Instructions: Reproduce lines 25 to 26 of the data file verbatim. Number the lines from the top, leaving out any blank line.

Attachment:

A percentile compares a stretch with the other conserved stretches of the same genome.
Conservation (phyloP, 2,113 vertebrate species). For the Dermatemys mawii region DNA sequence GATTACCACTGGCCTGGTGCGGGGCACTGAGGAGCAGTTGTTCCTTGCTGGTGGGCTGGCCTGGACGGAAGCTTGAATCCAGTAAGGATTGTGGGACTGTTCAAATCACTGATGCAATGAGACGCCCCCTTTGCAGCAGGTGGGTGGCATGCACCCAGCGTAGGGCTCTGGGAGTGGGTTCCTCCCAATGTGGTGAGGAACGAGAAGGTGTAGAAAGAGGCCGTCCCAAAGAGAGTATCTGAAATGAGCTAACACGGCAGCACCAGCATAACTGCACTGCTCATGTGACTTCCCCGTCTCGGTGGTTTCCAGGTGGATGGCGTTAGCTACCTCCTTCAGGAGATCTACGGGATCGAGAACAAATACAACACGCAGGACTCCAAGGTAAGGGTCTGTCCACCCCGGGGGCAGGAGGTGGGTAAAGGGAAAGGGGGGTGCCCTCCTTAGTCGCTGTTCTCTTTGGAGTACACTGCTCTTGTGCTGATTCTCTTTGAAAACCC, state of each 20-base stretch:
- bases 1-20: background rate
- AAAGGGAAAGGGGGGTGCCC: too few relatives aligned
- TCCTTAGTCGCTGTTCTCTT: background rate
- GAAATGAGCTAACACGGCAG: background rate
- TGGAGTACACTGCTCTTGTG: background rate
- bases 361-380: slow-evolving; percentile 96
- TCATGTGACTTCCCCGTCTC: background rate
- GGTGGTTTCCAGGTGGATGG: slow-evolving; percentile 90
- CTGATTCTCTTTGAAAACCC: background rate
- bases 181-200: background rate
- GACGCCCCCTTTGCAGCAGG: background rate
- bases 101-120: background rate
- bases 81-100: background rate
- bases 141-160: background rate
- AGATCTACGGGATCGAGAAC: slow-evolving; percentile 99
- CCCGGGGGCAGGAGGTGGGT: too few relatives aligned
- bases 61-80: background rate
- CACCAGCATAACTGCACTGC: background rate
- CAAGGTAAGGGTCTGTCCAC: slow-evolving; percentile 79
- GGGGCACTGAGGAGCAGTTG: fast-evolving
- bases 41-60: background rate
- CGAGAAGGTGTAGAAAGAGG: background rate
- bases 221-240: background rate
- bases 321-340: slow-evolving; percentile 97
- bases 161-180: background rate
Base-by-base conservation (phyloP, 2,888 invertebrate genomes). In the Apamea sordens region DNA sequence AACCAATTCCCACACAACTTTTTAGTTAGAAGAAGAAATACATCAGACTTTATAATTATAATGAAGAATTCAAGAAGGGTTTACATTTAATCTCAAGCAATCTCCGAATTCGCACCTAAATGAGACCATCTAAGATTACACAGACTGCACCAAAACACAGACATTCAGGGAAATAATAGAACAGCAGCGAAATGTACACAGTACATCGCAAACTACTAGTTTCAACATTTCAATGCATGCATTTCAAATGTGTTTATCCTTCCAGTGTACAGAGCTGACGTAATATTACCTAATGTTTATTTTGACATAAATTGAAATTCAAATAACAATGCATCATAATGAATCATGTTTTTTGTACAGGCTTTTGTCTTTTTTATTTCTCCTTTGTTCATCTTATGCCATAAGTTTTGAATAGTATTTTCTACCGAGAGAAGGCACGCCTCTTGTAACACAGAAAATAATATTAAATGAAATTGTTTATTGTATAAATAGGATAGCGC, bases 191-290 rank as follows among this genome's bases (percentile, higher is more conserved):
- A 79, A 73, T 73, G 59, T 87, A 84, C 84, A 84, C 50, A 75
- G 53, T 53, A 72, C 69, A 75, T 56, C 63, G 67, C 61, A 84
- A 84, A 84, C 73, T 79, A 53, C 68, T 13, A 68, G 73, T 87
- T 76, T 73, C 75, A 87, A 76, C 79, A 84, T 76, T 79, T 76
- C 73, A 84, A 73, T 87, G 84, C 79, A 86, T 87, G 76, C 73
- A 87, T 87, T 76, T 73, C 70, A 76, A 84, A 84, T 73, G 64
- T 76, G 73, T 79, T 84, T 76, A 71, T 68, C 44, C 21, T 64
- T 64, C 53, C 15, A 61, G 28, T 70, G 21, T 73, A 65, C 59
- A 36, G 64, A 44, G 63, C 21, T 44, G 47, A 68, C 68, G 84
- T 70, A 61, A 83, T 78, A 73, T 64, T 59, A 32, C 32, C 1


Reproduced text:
- bases 221-240: background rate
- bases 321-340: slow-evolving; percentile 97